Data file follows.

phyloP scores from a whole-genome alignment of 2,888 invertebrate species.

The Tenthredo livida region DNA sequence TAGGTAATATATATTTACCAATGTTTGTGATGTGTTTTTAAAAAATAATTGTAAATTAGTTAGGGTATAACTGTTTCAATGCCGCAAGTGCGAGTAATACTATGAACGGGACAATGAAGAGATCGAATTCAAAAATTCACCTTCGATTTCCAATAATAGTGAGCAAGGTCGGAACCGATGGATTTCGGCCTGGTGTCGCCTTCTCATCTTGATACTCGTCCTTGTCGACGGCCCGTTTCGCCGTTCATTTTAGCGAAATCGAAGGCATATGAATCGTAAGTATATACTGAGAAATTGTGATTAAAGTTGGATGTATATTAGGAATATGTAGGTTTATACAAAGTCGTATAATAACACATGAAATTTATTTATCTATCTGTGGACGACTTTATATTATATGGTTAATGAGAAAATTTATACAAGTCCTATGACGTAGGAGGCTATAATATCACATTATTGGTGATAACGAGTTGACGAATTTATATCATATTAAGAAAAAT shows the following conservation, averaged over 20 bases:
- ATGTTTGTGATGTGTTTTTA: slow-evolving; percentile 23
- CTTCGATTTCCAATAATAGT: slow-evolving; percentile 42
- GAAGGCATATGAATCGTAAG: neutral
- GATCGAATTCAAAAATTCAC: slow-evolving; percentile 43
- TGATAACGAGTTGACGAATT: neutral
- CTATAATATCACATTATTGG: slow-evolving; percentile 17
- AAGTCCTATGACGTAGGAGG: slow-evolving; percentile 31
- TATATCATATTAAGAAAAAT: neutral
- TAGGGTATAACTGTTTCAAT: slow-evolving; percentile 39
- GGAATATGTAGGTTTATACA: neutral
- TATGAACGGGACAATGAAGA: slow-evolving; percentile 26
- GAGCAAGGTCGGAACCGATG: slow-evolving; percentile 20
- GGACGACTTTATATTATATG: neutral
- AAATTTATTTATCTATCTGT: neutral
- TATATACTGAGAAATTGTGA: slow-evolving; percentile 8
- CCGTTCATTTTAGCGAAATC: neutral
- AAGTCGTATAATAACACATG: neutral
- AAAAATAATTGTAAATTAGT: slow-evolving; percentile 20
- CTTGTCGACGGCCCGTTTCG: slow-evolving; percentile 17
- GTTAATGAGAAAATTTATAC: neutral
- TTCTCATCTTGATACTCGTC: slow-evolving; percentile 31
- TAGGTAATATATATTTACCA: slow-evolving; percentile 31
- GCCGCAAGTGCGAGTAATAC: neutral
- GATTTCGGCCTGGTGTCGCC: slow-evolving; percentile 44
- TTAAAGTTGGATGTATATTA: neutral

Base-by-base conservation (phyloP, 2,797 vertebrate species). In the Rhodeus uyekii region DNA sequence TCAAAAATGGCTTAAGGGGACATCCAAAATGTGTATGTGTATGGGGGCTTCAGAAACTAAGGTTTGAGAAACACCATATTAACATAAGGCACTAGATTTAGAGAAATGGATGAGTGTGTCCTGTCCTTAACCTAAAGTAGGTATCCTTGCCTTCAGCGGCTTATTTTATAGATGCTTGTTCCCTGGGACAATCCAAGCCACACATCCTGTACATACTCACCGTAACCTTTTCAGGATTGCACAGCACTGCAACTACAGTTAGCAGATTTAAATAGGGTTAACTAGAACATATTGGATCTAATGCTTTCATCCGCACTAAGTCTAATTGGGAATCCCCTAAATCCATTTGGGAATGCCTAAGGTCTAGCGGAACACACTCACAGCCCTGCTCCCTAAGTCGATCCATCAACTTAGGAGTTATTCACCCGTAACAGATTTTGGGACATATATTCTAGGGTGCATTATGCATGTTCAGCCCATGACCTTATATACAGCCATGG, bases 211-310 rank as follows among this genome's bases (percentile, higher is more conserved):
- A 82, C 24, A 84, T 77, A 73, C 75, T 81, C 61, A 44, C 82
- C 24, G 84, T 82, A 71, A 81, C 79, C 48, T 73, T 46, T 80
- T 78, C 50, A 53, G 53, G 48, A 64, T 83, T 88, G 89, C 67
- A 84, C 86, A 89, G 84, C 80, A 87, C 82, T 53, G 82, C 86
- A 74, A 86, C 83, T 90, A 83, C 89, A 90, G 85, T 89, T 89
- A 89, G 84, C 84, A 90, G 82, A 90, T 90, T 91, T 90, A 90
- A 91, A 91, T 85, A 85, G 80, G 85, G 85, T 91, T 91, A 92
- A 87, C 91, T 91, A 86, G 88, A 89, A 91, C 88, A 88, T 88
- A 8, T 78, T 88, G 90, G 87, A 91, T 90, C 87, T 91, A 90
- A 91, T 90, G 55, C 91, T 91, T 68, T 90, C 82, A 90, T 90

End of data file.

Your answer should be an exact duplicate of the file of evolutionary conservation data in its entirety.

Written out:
phyloP scores from a whole-genome alignment of 2,888 invertebrate species.

The Tenthredo livida region DNA sequence TAGGTAATATATATTTACCAATGTTTGTGATGTGTTTTTAAAAAATAATTGTAAATTAGTTAGGGTATAACTGTTTCAATGCCGCAAGTGCGAGTAATACTATGAACGGGACAATGAAGAGATCGAATTCAAAAATTCACCTTCGATTTCCAATAATAGTGAGCAAGGTCGGAACCGATGGATTTCGGCCTGGTGTCGCCTTCTCATCTTGATACTCGTCCTTGTCGACGGCCCGTTTCGCCGTTCATTTTAGCGAAATCGAAGGCATATGAATCGTAAGTATATACTGAGAAATTGTGATTAAAGTTGGATGTATATTAGGAATATGTAGGTTTATACAAAGTCGTATAATAACACATGAAATTTATTTATCTATCTGTGGACGACTTTATATTATATGGTTAATGAGAAAATTTATACAAGTCCTATGACGTAGGAGGCTATAATATCACATTATTGGTGATAACGAGTTGACGAATTTATATCATATTAAGAAAAAT shows the following conservation, averaged over 20 bases:
- ATGTTTGTGATGTGTTTTTA: slow-evolving; percentile 23
- CTTCGATTTCCAATAATAGT: slow-evolving; percentile 42
- GAAGGCATATGAATCGTAAG: neutral
- GATCGAATTCAAAAATTCAC: slow-evolving; percentile 43
- TGATAACGAGTTGACGAATT: neutral
- CTATAATATCACATTATTGG: slow-evolving; percentile 17
- AAGTCCTATGACGTAGGAGG: slow-evolving; percentile 31
- TATATCATATTAAGAAAAAT: neutral
- TAGGGTATAACTGTTTCAAT: slow-evolving; percentile 39
- GGAATATGTAGGTTTATACA: neutral
- TATGAACGGGACAATGAAGA: slow-evolving; percentile 26
- GAGCAAGGTCGGAACCGATG: slow-evolving; percentile 20
- GGACGACTTTATATTATATG: neutral
- AAATTTATTTATCTATCTGT: neutral
- TATATACTGAGAAATTGTGA: slow-evolving; percentile 8
- CCGTTCATTTTAGCGAAATC: neutral
- AAGTCGTATAATAACACATG: neutral
- AAAAATAATTGTAAATTAGT: slow-evolving; percentile 20
- CTTGTCGACGGCCCGTTTCG: slow-evolving; percentile 17
- GTTAATGAGAAAATTTATAC: neutral
- TTCTCATCTTGATACTCGTC: slow-evolving; percentile 31
- TAGGTAATATATATTTACCA: slow-evolving; percentile 31
- GCCGCAAGTGCGAGTAATAC: neutral
- GATTTCGGCCTGGTGTCGCC: slow-evolving; percentile 44
- TTAAAGTTGGATGTATATTA: neutral

Base-by-base conservation (phyloP, 2,797 vertebrate species). In the Rhodeus uyekii region DNA sequence TCAAAAATGGCTTAAGGGGACATCCAAAATGTGTATGTGTATGGGGGCTTCAGAAACTAAGGTTTGAGAAACACCATATTAACATAAGGCACTAGATTTAGAGAAATGGATGAGTGTGTCCTGTCCTTAACCTAAAGTAGGTATCCTTGCCTTCAGCGGCTTATTTTATAGATGCTTGTTCCCTGGGACAATCCAAGCCACACATCCTGTACATACTCACCGTAACCTTTTCAGGATTGCACAGCACTGCAACTACAGTTAGCAGATTTAAATAGGGTTAACTAGAACATATTGGATCTAATGCTTTCATCCGCACTAAGTCTAATTGGGAATCCCCTAAATCCATTTGGGAATGCCTAAGGTCTAGCGGAACACACTCACAGCCCTGCTCCCTAAGTCGATCCATCAACTTAGGAGTTATTCACCCGTAACAGATTTTGGGACATATATTCTAGGGTGCATTATGCATGTTCAGCCCATGACCTTATATACAGCCATGG, bases 211-310 rank as follows among this genome's bases (percentile, higher is more conserved):
- A 82, C 24, A 84, T 77, A 73, C 75, T 81, C 61, A 44, C 82
- C 24, G 84, T 82, A 71, A 81, C 79, C 48, T 73, T 46, T 80
- T 78, C 50, A 53, G 53, G 48, A 64, T 83, T 88, G 89, C 67
- A 84, C 86, A 89, G 84, C 80, A 87, C 82, T 53, G 82, C 86
- A 74, A 86, C 83, T 90, A 83, C 89, A 90, G 85, T 89, T 89
- A 89, G 84, C 84, A 90, G 82, A 90, T 90, T 91, T 90, A 90
- A 91, A 91, T 85, A 85, G 80, G 85, G 85, T 91, T 91, A 92
- A 87, C 91, T 91, A 86, G 88, A 89, A 91, C 88, A 88, T 88
- A 8, T 78, T 88, G 90, G 87, A 91, T 90, C 87, T 91, A 90
- A 91, T 90, G 55, C 91, T 91, T 68, T 90, C 82, A 90, T 90